Turns out, Mitt Romney didn’t really mean it when he apologized and said he had been “just completely wrong” about “the 47%.”
Those who didn’t buy Romney’s October mea culpa for his biggest campaign stumble got confirmation Wednesday that the Republican presidential candidate really did, and does, believe that half of Americans are waiting for a handout.
The first time Romney held forth on America’s moocher class, video captured the moment. This time, on Wednesday, it was the L.A. Times’s Maeve Reston and a New York Times reporter listening in as the Republican presidential nominee again delivered his version of the truth. And again, the audience consisted of the candidate's fat-cat donors.
VIDEO: Discussing Romney's 'gifts' remarks
The onetime private equity magnate would have an “optics” problem if he wanted to run for office ever again. But since he’s done with politics, his latest moment of unintended public candor goes down, instead, as testament to how little Romney understood politics and the American people.
“The Obama campaign was following the old playbook of giving a lot of stuff to groups that they hoped they could get to vote for them and be motivated to go out to the polls, specifically the African American community, the Hispanic community and young people,” Romney told hundreds of donors during a telephone town hall. “In each case they were very generous in what they gave to those groups.”
Romney went on to detail the particular “gifts” the president had spread around. Young people surely went for Obama because he offered a plan to partially forgive college loan interest. Latinos were bought off, of course, because Obama had approved “amnesty,” Romney's term for the the executive order that prevents deportation of some young people brought to the U.S. by their immigrant parents. African Americans, and all the others, went with the president because he offered “free healthcare,” via Obamacare, “in perpetuity.”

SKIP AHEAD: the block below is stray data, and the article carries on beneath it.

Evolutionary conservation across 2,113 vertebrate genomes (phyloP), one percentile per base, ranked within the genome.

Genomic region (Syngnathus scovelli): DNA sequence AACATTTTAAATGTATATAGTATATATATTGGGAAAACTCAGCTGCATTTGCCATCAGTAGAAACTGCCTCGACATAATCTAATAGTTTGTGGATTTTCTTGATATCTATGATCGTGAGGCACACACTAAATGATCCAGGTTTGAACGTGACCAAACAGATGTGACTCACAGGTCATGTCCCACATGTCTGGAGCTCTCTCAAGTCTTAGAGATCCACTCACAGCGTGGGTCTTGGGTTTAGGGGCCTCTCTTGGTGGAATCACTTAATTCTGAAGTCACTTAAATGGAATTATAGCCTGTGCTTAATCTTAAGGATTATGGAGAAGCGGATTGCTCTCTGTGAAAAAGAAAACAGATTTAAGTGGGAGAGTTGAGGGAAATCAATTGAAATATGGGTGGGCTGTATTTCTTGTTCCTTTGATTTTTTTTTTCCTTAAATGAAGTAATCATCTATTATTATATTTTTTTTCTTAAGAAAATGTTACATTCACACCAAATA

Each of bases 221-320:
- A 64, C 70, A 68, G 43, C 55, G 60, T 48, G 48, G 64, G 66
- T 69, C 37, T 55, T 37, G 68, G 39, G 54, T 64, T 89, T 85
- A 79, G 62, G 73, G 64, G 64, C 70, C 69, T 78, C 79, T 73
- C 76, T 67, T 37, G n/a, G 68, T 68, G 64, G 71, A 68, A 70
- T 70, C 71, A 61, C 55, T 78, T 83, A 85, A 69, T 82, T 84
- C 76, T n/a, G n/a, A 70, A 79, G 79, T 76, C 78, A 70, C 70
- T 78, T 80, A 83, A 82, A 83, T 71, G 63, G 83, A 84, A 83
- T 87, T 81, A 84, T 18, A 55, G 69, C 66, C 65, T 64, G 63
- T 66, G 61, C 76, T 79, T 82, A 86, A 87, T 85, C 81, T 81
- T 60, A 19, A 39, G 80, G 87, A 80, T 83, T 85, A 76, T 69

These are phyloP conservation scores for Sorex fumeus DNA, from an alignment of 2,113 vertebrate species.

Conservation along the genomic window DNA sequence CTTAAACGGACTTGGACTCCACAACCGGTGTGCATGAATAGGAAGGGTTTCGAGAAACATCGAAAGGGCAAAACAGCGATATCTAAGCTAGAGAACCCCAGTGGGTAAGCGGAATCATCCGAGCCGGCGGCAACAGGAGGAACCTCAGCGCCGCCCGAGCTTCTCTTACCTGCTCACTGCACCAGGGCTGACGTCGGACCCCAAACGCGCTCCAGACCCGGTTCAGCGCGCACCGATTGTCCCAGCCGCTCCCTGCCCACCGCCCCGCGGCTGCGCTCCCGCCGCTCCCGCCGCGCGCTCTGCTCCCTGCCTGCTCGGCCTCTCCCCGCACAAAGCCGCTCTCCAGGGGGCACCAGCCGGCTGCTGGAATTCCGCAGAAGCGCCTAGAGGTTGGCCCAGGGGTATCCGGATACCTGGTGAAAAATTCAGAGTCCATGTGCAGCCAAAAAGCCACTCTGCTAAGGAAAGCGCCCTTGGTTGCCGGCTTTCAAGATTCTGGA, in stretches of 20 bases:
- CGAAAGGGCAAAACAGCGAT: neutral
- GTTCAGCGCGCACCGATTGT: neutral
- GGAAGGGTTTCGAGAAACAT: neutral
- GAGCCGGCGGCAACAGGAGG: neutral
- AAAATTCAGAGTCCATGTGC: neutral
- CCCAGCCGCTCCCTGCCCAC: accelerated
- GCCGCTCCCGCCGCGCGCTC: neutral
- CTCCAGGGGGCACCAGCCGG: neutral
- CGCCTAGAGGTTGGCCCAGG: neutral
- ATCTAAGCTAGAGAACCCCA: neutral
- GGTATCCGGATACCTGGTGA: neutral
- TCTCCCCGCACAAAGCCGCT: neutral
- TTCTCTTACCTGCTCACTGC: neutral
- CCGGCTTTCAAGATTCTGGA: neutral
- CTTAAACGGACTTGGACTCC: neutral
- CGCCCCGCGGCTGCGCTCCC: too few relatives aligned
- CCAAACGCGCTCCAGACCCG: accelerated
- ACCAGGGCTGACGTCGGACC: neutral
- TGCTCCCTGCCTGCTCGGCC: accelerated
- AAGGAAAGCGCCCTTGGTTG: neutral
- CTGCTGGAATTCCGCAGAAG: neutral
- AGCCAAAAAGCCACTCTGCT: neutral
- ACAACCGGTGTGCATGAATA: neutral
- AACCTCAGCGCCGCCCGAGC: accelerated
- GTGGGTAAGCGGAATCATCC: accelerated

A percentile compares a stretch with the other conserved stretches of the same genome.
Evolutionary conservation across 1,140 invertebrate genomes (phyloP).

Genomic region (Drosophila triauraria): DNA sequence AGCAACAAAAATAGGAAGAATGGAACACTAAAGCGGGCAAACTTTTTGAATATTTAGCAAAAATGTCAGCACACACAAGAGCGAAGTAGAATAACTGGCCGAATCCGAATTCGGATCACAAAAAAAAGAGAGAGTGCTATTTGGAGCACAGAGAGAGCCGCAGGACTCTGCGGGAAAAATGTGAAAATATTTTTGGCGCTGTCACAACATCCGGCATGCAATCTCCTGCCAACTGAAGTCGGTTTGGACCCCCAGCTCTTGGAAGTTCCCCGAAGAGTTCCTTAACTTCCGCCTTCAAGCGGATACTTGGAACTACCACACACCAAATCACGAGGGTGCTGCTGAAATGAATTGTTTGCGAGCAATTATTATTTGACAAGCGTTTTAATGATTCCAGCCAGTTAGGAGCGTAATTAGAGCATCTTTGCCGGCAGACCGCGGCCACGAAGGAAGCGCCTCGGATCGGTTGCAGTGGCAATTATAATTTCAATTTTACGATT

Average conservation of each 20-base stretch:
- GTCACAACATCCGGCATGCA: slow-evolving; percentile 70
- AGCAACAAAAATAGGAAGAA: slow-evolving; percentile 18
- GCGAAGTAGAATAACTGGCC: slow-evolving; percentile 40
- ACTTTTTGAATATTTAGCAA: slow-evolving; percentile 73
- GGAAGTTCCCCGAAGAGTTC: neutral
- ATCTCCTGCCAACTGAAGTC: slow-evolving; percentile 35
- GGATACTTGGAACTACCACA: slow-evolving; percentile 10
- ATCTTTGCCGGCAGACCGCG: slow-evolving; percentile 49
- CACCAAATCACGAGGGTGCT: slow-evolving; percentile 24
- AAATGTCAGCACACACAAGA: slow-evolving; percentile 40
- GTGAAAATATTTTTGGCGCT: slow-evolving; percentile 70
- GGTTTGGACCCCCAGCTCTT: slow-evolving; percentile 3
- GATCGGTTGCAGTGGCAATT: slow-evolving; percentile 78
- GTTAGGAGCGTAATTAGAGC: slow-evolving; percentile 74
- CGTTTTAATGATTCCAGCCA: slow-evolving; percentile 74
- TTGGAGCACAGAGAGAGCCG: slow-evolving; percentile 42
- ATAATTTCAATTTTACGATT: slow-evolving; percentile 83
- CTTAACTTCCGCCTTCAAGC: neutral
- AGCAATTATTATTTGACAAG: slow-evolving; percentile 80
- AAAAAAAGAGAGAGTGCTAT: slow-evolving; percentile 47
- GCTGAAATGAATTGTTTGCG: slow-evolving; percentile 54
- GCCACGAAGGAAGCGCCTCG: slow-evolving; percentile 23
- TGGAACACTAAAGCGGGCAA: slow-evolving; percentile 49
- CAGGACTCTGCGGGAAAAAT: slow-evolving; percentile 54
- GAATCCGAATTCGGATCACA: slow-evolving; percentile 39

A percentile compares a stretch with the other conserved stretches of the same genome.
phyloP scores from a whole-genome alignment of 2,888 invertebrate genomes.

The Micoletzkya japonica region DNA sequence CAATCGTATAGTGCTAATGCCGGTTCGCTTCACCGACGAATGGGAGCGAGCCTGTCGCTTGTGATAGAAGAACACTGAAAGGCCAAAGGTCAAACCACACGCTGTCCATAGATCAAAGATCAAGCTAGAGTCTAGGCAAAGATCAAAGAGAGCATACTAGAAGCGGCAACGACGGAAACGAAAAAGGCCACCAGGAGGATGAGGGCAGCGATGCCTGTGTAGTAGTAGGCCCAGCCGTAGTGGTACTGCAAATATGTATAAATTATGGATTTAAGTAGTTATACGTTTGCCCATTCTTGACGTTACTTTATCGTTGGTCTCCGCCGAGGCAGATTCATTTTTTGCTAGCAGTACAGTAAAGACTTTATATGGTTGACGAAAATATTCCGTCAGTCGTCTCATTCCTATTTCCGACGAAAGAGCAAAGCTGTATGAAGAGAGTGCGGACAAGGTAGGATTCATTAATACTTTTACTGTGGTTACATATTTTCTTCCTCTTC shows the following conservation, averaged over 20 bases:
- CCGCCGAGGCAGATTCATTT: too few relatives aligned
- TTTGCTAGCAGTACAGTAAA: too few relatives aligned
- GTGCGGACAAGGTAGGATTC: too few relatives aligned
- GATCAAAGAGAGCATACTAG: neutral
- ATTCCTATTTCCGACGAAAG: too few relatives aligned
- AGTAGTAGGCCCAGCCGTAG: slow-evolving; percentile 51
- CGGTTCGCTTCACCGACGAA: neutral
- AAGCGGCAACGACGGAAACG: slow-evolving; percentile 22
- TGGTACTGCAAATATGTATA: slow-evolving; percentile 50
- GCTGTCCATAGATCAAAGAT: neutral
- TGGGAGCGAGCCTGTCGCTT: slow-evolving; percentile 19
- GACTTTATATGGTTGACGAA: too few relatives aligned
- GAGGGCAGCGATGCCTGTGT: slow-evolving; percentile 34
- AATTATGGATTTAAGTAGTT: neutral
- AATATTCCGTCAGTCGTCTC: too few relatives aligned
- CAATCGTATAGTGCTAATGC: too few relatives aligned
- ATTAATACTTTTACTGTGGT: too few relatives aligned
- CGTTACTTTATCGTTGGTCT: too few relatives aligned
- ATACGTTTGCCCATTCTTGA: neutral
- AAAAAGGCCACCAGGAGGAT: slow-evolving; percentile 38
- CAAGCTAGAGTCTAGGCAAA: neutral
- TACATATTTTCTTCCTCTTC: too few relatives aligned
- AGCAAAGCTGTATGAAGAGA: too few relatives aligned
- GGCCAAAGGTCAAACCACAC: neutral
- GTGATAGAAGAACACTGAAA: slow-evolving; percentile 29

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There’s not a winning political candidate or campaign that doesn’t make some calculation about how its policies will appeal to particular voting blocs. But Romney, whose career in finance flourished because of relentless bottom-line calculus, had reduced the entire political equation to merely that: He who gives out the goodies wins the most votes.
His explanation is beyond simplistic, ahistorical and more than a little self-serving. Didn’t polls show throughout the election year that most Americans opposed healthcare reform? Didn’t Republicans think the policy would prove so problematic that they hung it around the president’s neck, with the epithet “Obamacare?” How many candidates have won the White House just by delivering up pork?
Romney couldn’t be expected to acknowledge that he offered up “gifts” of his own: extended tax breaks for the wealthiest Americans, a shredding of the regulations that would keep big investors from running amok, unfettered access for big energy companies to America’s wildlands.
One of the most striking, and persistent, results of public opinion polls throughout 2012 was how the public felt about the two men running for the Oval Office. At the bottom, a majority of Americans felt President Obama understood people like them.
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They trusted putting the country in his hands for four more years, not simply because he gave them gifts, but because they thought he had their overall best interests at heart. They felt the investment whiz who made millions flipping companies didn’t understand the struggles of people like them. The voters assessed, not single issues or transactions that could be tabulated on a balance sheet, but an entire relationship they would have with whomever they put in the Oval Office.
Romney’s best self—the one that gave tirelessly and deeply to his fellow parishoners in the Mormon church and who worked with opponents to make progress in Massachusetts—made an appearance now and then. But that Mitt Romney didn't seem, often enough, like the one who was running for president.